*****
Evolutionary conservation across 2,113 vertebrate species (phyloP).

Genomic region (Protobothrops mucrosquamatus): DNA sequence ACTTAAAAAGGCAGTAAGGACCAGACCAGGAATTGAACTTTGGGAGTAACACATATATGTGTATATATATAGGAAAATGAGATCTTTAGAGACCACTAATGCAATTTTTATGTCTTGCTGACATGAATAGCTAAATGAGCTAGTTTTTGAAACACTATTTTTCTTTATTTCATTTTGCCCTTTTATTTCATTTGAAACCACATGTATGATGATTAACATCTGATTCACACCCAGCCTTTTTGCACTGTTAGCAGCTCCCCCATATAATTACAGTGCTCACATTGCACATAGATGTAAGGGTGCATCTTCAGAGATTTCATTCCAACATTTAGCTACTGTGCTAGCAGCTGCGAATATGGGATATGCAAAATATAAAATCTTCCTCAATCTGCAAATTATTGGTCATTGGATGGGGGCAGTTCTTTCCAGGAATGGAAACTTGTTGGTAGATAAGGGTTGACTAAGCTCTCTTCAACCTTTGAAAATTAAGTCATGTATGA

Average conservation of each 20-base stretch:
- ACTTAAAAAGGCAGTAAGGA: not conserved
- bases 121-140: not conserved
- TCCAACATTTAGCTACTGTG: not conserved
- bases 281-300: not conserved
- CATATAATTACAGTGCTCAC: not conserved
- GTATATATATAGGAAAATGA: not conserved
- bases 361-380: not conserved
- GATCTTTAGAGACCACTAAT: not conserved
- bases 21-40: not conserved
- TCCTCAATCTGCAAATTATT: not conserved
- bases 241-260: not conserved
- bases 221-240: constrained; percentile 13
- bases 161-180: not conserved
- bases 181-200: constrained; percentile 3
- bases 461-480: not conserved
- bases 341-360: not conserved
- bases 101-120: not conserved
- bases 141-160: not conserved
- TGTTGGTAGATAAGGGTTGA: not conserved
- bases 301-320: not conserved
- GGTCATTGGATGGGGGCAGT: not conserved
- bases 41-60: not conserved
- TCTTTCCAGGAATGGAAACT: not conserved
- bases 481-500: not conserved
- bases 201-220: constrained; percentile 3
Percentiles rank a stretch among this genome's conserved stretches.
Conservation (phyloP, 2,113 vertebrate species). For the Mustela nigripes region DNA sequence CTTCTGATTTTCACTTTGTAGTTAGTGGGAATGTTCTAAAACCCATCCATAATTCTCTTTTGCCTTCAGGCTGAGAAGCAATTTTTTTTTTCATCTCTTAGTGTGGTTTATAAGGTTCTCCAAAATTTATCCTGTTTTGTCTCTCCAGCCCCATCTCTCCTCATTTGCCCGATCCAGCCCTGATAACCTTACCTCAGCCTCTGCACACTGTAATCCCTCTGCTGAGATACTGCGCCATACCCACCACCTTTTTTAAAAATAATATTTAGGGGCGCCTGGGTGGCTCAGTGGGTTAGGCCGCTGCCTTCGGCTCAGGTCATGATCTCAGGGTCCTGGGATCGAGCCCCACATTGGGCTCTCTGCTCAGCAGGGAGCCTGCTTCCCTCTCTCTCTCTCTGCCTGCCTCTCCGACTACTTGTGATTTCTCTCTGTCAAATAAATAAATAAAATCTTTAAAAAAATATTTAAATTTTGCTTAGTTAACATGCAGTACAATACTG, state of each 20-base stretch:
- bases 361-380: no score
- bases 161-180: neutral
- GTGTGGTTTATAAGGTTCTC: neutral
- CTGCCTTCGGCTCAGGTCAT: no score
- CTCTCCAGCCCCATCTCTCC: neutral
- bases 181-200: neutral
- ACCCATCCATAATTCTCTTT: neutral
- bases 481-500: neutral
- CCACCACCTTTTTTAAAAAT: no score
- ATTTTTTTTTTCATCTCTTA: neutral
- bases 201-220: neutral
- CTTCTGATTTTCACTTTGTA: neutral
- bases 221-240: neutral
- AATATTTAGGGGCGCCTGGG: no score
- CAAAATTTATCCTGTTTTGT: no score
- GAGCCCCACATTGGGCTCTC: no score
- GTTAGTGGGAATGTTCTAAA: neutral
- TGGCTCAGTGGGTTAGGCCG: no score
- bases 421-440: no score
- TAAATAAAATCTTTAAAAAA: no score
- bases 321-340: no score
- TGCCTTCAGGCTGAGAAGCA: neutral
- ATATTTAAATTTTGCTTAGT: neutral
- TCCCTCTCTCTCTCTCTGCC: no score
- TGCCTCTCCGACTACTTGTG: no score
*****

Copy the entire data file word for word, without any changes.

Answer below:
Evolutionary conservation across 2,113 vertebrate species (phyloP).

Genomic region (Protobothrops mucrosquamatus): DNA sequence ACTTAAAAAGGCAGTAAGGACCAGACCAGGAATTGAACTTTGGGAGTAACACATATATGTGTATATATATAGGAAAATGAGATCTTTAGAGACCACTAATGCAATTTTTATGTCTTGCTGACATGAATAGCTAAATGAGCTAGTTTTTGAAACACTATTTTTCTTTATTTCATTTTGCCCTTTTATTTCATTTGAAACCACATGTATGATGATTAACATCTGATTCACACCCAGCCTTTTTGCACTGTTAGCAGCTCCCCCATATAATTACAGTGCTCACATTGCACATAGATGTAAGGGTGCATCTTCAGAGATTTCATTCCAACATTTAGCTACTGTGCTAGCAGCTGCGAATATGGGATATGCAAAATATAAAATCTTCCTCAATCTGCAAATTATTGGTCATTGGATGGGGGCAGTTCTTTCCAGGAATGGAAACTTGTTGGTAGATAAGGGTTGACTAAGCTCTCTTCAACCTTTGAAAATTAAGTCATGTATGA

Average conservation of each 20-base stretch:
- ACTTAAAAAGGCAGTAAGGA: not conserved
- bases 121-140: not conserved
- TCCAACATTTAGCTACTGTG: not conserved
- bases 281-300: not conserved
- CATATAATTACAGTGCTCAC: not conserved
- GTATATATATAGGAAAATGA: not conserved
- bases 361-380: not conserved
- GATCTTTAGAGACCACTAAT: not conserved
- bases 21-40: not conserved
- TCCTCAATCTGCAAATTATT: not conserved
- bases 241-260: not conserved
- bases 221-240: constrained; percentile 13
- bases 161-180: not conserved
- bases 181-200: constrained; percentile 3
- bases 461-480: not conserved
- bases 341-360: not conserved
- bases 101-120: not conserved
- bases 141-160: not conserved
- TGTTGGTAGATAAGGGTTGA: not conserved
- bases 301-320: not conserved
- GGTCATTGGATGGGGGCAGT: not conserved
- bases 41-60: not conserved
- TCTTTCCAGGAATGGAAACT: not conserved
- bases 481-500: not conserved
- bases 201-220: constrained; percentile 3
Percentiles rank a stretch among this genome's conserved stretches.
Conservation (phyloP, 2,113 vertebrate species). For the Mustela nigripes region DNA sequence CTTCTGATTTTCACTTTGTAGTTAGTGGGAATGTTCTAAAACCCATCCATAATTCTCTTTTGCCTTCAGGCTGAGAAGCAATTTTTTTTTTCATCTCTTAGTGTGGTTTATAAGGTTCTCCAAAATTTATCCTGTTTTGTCTCTCCAGCCCCATCTCTCCTCATTTGCCCGATCCAGCCCTGATAACCTTACCTCAGCCTCTGCACACTGTAATCCCTCTGCTGAGATACTGCGCCATACCCACCACCTTTTTTAAAAATAATATTTAGGGGCGCCTGGGTGGCTCAGTGGGTTAGGCCGCTGCCTTCGGCTCAGGTCATGATCTCAGGGTCCTGGGATCGAGCCCCACATTGGGCTCTCTGCTCAGCAGGGAGCCTGCTTCCCTCTCTCTCTCTCTGCCTGCCTCTCCGACTACTTGTGATTTCTCTCTGTCAAATAAATAAATAAAATCTTTAAAAAAATATTTAAATTTTGCTTAGTTAACATGCAGTACAATACTG, state of each 20-base stretch:
- bases 361-380: no score
- bases 161-180: neutral
- GTGTGGTTTATAAGGTTCTC: neutral
- CTGCCTTCGGCTCAGGTCAT: no score
- CTCTCCAGCCCCATCTCTCC: neutral
- bases 181-200: neutral
- ACCCATCCATAATTCTCTTT: neutral
- bases 481-500: neutral
- CCACCACCTTTTTTAAAAAT: no score
- ATTTTTTTTTTCATCTCTTA: neutral
- bases 201-220: neutral
- CTTCTGATTTTCACTTTGTA: neutral
- bases 221-240: neutral
- AATATTTAGGGGCGCCTGGG: no score
- CAAAATTTATCCTGTTTTGT: no score
- GAGCCCCACATTGGGCTCTC: no score
- GTTAGTGGGAATGTTCTAAA: neutral
- TGGCTCAGTGGGTTAGGCCG: no score
- bases 421-440: no score
- TAAATAAAATCTTTAAAAAA: no score
- bases 321-340: no score
- TGCCTTCAGGCTGAGAAGCA: neutral
- ATATTTAAATTTTGCTTAGT: neutral
- TCCCTCTCTCTCTCTCTGCC: no score
- TGCCTCTCCGACTACTTGTG: no score